active in the race.

JESS MCINTOSH, EMILY`S LIST: Oh, no, we are. We`re absolutely behind Alex
Sink. We supported her 2010 race and are thrilled to be supporting her
again here.

HAYES: OK. So, this race, election is going to happen tomorrow. Do you
think -- and I`m going to hold you to this now right before the election
results, so you can`t weasel your way out of it -- is it an Obamacare
referendum?

MCINTOSH: No. I think that Obamacare will certainly play a really big
role in it. But I think that the referendum is slightly larger than that.
I`m always wary of calling these things a bellwether no matter how
desperate we all are for real honest to God elections that aren`t just
polls.

It is, at the end of the day, a Republican district that`s been held by a
Republican for a really long time. I`m glad you brought up the --

HAYES: Wait, this looks to me someone looking at internal polling thinking
things aren`t going well.

MCINTOSH: No, I mean, honestly, if you`re going to make me predict, I
predict it`s going to be a Sink victory. But I predict it`s going to be
really, really close.

I think that when we saw the NRCC kind of throwing David Jolly under the
bus there, that was a little bit of expectations management. They know
they need to hold on to this. If they poured in -- it might be more of a
referendum on their strategy vis-a-vis Obamacare than Obamacare, itself.

HAYES: That`s a good point. That is --

MCINTOSH: If they poured in millions of dollars to discredit it and she
wins tomorrow, I think that`s a huge backlash for them.

HAYES: Yes. I think that`s going to be very interesting, right? Because
I think the narrative has been for a while, you hear this among strategists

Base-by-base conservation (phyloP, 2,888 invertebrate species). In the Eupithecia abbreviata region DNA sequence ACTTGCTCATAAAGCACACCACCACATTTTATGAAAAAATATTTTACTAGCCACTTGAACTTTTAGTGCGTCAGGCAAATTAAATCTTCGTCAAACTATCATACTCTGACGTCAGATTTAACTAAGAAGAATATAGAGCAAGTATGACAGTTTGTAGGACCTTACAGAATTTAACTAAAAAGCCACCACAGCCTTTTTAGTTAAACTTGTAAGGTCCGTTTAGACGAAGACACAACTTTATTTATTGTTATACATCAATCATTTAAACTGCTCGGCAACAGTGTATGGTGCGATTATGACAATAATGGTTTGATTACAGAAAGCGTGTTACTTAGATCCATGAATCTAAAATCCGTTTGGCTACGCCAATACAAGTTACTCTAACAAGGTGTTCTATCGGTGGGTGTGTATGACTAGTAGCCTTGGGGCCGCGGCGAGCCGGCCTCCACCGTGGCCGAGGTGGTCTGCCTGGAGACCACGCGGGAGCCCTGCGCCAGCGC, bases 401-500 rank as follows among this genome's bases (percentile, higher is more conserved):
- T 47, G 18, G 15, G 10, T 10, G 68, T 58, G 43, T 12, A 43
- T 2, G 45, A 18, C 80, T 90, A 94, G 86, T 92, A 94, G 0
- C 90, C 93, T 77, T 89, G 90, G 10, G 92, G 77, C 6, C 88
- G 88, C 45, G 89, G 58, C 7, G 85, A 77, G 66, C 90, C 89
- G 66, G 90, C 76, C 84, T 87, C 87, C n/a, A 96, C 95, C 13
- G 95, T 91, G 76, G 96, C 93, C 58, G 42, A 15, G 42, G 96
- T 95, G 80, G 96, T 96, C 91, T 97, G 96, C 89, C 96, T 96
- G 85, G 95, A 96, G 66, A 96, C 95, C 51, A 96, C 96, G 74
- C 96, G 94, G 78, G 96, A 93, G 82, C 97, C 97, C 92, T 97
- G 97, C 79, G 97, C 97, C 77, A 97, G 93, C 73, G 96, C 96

of all parts of the spectrum that, yes, Obamacare has been a bit of a
burden, right, for Democrats associated with it. The rollout didn`t help.

The reality on the ground, we have new Gallup numbers showing the amount of
uninsured is ticking down. That reality might be getting better, but the
question of whether the kind of perception problems can be overcome by the
reality in time for the midterms. But if that doesn`t work out here, that
kind of throws a wrench into the entire strategy the right has for the
midterms, writ large.

MCINTOSH: I think that this issue is only going to get better for
Democrats. So if Republicans can`t win on it now, winning on it a few
months from now when there are more good stories and statistics are more in
our favor and more lies are being debunked from the right, I think it`s
going to be much, much trickier for them.

But Obamacare is not the only issue at play. David Jolly is a D.C.
lobbyist who lobbied against equal pay, which is women`s number one
workplace issue. He`s against -- yes --

HAYES: I`m glad you raised that. Before you give the rest of his bio, I